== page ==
Peepshow / Project Description
The first attempts to trascend the flatness of the book were optic devices which conveyed the illussion of three dimensionality to prints of distant cities. In the netherlands of the 17th century the peepshow turned this preoccupation with the exotic outside-in. A peepshow was a box with a hole: inside you could inspect the intimacy of a room. Through perspective tricks and convex lenses this view appeared real.
The box used in our setup, the harpsichord, shares a similar background. Our tricks date from a century later: metal resonators, used by Helmholtz in a bell spectral analyzer to disect its missing fundamentals.
Peepshow is constructed as a triptychon, each part highlighting a specific aspect of the setup.
The vibrations of the harpsichord excite 24 metal resonators distributed along the performance space. Each resonator is tuned to a note of the chromatic scale, it reacts in sympathy to the presence of its frequency. Together they build a magnified prism over two octaves. Whenever the player presses a pedal, the harpsichord sound picked up by a microphone is projected through this prism and refracted into pure resonances around the space. Simple sounds are vivisected, tremolos conjure their specific quivering of the room, complex chords confess their topological fingerprint. The audience is transported inside the harpsichord box.
Prototype of the metal resonator. Sound from the source modulates an electrical magnet, setting a metal rod into motion. If the resonance frequency of the rod matches the vibrations, the rod resonates, generating a pure tone. Each resonance is isolated and can be placed at will on the performance space. USE HEADPHONES
In the 17th century, the discovery that sound could be delayed through a pipe elicited the fantasy of capturing voices inside circular tubes. Only later, electromagnetism made it possible to induce endless resonance.
In our setup, the vibrations of a resonator are fed back to modulate the original signal: an acoustic form of ring-modulation. The harpsichord is upgraded with a telegraph-like key at the side of the manual. This key triggers a feedback loop in the loudest resonator, locking it in self-oscillation. The resulting pure tone modulates the harpsichord sound. The overtones are shifted, producing metallic colours.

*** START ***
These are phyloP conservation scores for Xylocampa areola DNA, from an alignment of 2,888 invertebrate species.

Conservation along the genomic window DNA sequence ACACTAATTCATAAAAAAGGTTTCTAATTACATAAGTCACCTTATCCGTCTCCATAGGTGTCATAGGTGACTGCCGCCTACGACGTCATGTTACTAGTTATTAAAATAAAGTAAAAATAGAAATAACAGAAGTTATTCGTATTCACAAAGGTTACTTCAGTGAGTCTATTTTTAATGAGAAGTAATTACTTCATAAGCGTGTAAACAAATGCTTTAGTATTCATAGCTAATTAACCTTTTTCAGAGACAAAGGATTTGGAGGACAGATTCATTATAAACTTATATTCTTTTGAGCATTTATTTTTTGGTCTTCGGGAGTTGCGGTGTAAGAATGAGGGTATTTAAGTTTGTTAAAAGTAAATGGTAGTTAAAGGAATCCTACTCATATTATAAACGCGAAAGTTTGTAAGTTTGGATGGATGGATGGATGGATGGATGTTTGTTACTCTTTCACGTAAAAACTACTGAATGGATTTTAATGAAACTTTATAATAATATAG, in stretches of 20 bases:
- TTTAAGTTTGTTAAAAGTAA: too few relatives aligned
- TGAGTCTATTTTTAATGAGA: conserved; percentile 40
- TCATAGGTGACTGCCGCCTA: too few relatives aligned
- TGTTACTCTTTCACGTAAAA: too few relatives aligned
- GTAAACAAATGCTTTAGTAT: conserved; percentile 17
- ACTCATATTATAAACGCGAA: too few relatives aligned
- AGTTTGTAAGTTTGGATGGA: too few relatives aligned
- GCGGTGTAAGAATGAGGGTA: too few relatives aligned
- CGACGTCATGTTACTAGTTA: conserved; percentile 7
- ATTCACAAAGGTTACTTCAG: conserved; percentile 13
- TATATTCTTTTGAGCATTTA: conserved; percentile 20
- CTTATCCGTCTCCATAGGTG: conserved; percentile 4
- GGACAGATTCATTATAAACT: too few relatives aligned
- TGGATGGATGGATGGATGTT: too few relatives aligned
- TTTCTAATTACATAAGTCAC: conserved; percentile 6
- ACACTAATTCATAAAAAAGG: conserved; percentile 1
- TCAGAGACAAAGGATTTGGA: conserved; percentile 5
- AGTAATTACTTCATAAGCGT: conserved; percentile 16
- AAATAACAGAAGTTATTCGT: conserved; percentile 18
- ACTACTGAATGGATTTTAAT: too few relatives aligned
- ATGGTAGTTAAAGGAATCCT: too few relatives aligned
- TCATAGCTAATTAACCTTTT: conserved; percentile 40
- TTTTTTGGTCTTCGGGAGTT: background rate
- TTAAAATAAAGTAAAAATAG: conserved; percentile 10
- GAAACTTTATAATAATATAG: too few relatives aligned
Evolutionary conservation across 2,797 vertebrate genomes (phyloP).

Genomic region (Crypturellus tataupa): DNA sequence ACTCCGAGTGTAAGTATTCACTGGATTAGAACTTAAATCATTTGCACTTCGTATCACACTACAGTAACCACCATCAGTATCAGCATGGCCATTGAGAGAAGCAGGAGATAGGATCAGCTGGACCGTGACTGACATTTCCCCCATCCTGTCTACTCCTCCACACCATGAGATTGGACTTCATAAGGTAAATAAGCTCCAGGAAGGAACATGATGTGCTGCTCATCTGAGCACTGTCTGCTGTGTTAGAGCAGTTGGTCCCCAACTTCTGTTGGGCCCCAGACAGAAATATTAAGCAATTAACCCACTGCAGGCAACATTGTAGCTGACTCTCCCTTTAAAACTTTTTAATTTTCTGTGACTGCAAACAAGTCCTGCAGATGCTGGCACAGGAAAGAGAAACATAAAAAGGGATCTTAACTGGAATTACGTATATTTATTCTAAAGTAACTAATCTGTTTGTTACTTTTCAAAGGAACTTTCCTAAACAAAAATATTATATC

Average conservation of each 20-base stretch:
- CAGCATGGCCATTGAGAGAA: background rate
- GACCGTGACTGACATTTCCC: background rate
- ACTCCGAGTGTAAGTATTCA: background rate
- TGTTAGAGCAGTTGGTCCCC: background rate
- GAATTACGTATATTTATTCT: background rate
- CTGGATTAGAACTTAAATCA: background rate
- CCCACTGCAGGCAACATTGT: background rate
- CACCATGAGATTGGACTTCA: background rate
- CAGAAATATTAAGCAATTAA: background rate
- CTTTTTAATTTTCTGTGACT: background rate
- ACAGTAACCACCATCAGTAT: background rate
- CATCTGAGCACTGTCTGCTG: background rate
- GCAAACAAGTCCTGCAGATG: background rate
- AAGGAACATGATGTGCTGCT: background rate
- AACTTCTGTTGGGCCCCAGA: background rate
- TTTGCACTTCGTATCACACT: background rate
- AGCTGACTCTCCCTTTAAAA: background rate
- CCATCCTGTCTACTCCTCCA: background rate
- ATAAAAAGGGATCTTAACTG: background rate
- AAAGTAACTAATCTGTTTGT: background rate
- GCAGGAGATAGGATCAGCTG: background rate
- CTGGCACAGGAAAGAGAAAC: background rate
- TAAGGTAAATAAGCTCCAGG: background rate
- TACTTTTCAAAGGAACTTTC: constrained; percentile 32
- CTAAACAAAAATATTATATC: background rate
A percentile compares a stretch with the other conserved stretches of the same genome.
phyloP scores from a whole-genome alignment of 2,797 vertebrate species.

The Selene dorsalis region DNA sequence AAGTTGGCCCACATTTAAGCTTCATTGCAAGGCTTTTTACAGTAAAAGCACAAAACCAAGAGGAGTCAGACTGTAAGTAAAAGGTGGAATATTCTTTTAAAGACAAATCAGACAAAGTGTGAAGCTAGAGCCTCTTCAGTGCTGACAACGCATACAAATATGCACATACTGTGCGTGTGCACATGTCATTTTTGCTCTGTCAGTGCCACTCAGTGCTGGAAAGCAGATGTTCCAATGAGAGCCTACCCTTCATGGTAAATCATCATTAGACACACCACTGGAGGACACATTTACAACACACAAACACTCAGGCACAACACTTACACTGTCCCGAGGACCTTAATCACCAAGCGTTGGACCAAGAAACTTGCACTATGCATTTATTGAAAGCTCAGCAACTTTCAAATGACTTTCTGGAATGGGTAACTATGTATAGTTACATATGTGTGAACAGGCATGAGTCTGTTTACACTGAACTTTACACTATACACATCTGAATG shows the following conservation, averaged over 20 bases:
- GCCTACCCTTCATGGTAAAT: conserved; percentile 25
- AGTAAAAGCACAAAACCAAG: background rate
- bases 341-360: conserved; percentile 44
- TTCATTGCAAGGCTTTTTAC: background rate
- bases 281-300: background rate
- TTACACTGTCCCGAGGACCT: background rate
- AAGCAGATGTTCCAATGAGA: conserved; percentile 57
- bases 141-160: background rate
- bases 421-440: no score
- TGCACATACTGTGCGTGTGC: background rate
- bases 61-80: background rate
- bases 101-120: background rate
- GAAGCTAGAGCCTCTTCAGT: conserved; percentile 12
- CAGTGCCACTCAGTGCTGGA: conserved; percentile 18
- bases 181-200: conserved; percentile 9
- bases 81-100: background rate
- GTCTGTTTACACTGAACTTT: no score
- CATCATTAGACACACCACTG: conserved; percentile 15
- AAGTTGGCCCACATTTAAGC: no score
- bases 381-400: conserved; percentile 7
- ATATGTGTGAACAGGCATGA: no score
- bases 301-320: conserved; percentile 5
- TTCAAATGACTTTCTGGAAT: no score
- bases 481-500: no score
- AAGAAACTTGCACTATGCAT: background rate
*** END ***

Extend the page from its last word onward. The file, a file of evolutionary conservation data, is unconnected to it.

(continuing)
The process has been inverted: instead of dissecting the overtones of the harpsichord into pure sounds, the misaligned reflexions of the resonators converge to build a bell.
III. Arco Iris
Both previous setups are active. Similar to a camera changing magnification and focal point, the harpsichordist switches routing with a pedal. If the mechanism is triggered rapidly, the bell-like tones are still present when sound is fed to the resonators. Their inharmonicity is deconstructed into individual resonances and refracted onto the room. Like a rainbow.
The resonators are placed around the audience. The harsichord stays at the position used for the rest of the programme. The disposition can be modified according to the possibilities of the hall (availability of a balcony, unusual shape, etc.). In this particular disposition, the resonators are arranged in two concentric circles, where octaves are as far as possible and semitones draw a spiral around the center.